Sauntering with St. Kateri Tekakwitha, the Lily of the Mohawks

Readings for the Feast Day of St. Kateri Tekakwitha

  • 1 Kings 19:19-21
  • “Psalm”: a selection from Leonard Cohen’s novel Beautiful Losers
  • Matthew 8:18-22

This reflection was shared at Sacred Saunter Outdoor Eucharist on Saturday April 17, 2021 at Freshwater in Eureka.

Tekakwitha, which means “She who bumps into things,” was born in the Mohawk village of Ossernon in upstate New York around 1656. Her childhood and adolescence were marked by hardship. A smallpox epidemic, which claimed the lives of her parents and younger brother, also scarred her face and severely impaired her vision. Her aunt and uncle, as adoptive parents, attempted to pressure her to marry beginning at age 11, but she resisted every attempt. Moved by the preaching of Jesuit missionaries, Tekakwitha followed in the path of her late mother and converted to Christianity. She was baptized on Easter Sunday, 1676, at 19 years of age. As part of her conversion, she took the name Kateri, in honor of Catherine of Siena. Kateri Tekakwitha devoted her life to chastity, pledging to marry only Jesus Christ, and asking the Virgin Mary to accept her as a daughter. Her piety was mocked and derided by her fellow villagers, some of whom threatened her life. She fled to a village south of Montreal, where with her friend Marie-Therese, she attempted to begin a monastic community of indigenous women. They were dissuaded by the local priests, who believed they did not have enough experience to begin such a community. Kateri therefore accepted an “ordinary” life of chastity and good works among the people, especially the elderly and sick. At age 24, she succumbed to a serious illness. Tradition accords her final words as being “Jesus, I love you,” as she entered eternal life on Holy Wednesday, 1680. Following her death, it was reported that her body softened and her face took on the appearance of a child, even including a smile. The pockmarks of her childhood smallpox faded, and her skin became smooth. Pilgrimages were made to her grave as early as 1684. Kateri Tekakwitha is known as the Lily of the Mohawks, and was the first Native American to be canonized in the Roman Catholic Church, where she is considered the patron of ecology and the environment, as well as persons in exile.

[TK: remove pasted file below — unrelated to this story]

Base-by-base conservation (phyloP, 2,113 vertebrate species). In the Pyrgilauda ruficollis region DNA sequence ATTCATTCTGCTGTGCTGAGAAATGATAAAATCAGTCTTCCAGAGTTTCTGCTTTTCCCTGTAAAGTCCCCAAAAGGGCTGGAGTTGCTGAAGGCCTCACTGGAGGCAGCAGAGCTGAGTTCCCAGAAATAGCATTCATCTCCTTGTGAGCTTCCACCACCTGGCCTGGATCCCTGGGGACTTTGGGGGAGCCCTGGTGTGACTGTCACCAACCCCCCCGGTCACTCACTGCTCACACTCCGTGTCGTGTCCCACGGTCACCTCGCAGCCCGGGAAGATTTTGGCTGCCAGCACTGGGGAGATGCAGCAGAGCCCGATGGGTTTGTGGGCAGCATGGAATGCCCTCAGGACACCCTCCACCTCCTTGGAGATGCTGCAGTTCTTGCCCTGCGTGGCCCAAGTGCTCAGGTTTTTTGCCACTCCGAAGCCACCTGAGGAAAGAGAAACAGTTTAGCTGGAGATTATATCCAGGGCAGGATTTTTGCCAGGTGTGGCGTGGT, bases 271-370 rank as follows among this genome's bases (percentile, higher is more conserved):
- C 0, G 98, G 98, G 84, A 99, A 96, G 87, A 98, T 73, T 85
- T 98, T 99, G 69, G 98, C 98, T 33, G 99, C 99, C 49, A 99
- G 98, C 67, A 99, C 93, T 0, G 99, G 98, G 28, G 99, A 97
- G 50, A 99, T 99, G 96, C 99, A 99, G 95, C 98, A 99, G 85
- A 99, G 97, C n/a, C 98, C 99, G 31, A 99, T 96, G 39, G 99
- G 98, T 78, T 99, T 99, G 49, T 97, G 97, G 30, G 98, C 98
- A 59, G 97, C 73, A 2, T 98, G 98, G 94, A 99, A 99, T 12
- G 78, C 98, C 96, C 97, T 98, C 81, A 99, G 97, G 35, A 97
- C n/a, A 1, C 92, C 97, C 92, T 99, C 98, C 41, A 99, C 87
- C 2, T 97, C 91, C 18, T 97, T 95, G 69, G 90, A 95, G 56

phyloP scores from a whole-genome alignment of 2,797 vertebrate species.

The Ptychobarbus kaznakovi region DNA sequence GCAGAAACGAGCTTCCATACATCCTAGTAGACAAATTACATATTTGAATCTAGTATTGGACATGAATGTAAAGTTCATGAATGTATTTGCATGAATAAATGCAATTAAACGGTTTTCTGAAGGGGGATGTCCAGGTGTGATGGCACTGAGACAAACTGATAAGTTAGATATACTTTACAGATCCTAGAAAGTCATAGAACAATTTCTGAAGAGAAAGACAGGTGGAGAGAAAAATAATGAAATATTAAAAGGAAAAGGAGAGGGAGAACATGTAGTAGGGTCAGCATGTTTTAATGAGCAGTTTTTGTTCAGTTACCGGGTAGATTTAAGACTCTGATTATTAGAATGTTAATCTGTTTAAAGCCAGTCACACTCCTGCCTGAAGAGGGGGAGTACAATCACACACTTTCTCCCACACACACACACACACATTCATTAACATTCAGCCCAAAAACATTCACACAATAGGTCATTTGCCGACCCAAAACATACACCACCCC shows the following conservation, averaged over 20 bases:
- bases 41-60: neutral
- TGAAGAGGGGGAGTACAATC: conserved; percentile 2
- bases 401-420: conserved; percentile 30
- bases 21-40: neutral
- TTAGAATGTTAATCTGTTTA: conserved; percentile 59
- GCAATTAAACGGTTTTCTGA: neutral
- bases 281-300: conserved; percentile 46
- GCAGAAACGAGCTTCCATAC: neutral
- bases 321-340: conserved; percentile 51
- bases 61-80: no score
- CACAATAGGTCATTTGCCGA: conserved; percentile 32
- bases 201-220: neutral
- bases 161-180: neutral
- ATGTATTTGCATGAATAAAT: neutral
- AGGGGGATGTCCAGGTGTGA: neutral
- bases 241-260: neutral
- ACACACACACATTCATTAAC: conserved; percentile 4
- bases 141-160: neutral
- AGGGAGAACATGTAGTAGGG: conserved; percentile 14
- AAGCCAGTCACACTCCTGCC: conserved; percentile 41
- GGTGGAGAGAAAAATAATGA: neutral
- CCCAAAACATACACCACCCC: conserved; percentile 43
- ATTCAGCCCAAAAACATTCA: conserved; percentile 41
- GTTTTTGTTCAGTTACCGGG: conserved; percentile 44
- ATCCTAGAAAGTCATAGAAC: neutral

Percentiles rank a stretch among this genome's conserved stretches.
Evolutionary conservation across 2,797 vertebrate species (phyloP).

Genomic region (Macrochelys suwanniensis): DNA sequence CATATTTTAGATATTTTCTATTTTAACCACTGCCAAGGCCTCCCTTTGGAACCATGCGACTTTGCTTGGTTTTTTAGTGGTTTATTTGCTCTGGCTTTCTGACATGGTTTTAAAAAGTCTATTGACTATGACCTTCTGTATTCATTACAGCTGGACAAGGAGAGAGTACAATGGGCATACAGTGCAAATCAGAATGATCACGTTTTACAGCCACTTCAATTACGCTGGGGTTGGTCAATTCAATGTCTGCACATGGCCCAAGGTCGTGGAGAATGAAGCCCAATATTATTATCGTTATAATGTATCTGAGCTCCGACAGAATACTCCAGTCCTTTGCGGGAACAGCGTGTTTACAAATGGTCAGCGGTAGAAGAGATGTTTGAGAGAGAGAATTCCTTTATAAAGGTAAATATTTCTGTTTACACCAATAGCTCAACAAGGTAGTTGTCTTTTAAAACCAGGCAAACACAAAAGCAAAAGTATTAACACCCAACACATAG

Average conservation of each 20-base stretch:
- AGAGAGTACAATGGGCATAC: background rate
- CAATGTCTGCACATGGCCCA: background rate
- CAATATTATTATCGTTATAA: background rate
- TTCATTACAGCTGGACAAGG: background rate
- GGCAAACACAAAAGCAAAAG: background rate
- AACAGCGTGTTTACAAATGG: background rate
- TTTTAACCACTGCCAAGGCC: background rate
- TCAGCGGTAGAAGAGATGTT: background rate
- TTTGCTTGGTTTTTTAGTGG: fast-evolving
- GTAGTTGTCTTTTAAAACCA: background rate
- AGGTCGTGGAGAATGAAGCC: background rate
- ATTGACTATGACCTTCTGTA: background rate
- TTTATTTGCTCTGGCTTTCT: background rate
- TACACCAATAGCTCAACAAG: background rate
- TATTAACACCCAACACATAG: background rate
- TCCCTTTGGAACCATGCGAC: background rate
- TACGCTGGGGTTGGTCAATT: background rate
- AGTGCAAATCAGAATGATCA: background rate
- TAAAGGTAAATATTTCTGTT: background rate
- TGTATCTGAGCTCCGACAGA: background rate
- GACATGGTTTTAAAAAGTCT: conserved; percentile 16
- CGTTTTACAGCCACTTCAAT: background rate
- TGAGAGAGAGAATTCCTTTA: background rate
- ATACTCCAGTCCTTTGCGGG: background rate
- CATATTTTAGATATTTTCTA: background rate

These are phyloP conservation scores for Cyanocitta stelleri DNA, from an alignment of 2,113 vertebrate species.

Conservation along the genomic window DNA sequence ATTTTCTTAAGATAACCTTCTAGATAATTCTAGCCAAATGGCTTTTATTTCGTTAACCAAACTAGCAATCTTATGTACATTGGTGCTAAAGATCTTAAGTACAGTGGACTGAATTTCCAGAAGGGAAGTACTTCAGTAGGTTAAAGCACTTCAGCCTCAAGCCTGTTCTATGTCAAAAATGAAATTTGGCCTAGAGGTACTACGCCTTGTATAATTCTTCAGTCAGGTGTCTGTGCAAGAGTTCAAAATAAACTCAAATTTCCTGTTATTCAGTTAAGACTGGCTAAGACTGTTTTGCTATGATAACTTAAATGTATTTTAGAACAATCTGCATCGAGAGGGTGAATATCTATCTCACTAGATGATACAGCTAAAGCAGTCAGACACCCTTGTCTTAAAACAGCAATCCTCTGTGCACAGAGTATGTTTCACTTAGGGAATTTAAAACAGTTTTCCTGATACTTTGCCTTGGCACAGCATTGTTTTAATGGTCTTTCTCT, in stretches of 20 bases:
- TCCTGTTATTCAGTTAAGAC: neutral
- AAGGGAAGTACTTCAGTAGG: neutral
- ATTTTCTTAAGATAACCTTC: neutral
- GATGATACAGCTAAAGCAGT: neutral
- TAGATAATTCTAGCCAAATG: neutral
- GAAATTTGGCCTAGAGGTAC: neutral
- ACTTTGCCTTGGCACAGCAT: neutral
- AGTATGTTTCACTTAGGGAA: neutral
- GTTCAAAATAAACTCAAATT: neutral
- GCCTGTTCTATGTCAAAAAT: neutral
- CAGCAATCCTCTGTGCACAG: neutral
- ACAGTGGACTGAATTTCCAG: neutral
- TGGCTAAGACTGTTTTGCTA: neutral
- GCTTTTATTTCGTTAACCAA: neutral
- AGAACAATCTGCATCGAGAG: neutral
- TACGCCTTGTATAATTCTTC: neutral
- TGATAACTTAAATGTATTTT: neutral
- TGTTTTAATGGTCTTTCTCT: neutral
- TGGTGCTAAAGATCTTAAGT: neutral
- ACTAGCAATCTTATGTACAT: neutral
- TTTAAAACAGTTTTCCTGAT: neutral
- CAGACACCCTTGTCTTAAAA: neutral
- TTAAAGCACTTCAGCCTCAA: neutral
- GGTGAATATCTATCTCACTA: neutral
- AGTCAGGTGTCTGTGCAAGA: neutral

We have much to learn from our Native American brothers and sisters, who are considered the original environmental activists. In 2016, I visited the Oceti Sakowin camp at Standing Rock North Dakota, where I learned about the Lakota Sioux’s sacred relationship with tobacco. I’m a nicotine addict who has abstained from nicotine since June 2015, so in 2016 I was concerned that I might be offered a Peace Pipe by a Lakota Sioux tribal member and I did not want to offend the person by turning it down. However, I learned from one of the elders who guarded the sacred fire that tobacco is indeed a holy herb for the Lakota Sioux, but it is not to be smoked. In fact, smoking the herb is considered an abuse. Tobacco is to be used primarily as a tool for prayer by offering it into fire or water. 

When I participated in the water ceremony, which was performed every morning, I prayerfully offered a small pinch of tobacco to the river with several others and I remember little minnows feasting on the offering. So I invite us to pick up some piece of the earth, perhaps a redwood needle or a blade grass, and offer it prayerfully to the water at the dock as an expression of gratitude for this good earth, which God has made. You can follow me to the dock, but let’s be sure to keep some distance so that we don’t “bump into things” (like Kateri Tekakwitha) or bump into each other, and then we will gather at the altar for prayers and Eucharist. 

A “Psalm” from Leonard Cohen’s novel about Kateri Tekakwitha

God is alive. Magic is afoot. God is alive. Magic is afoot. God is afoot. Magic is alive. Alive is afoot. Magic never died. God never sickened. Many poor men lied. Many sick men lied. Magic never weakened. Magic never hid. Magic always ruled. God is afoot. God never died.

…Many stones were rolled but God would not lie down. 

…Though they locked their coffers God was always served. Magic is afoot. God rules. Alive is afoot. Alive is in command. 

…Though his shrouds were hoisted the naked God did live. This I mean to whisper to my mind. This I mean to laugh with in my mind. This I mean my mind to serve till service is but Magic moving through the world, and mind itself is Magic coursing through the flesh, and flesh itself is Magic dancing on a clock, and time itself the Magic Length of God. 

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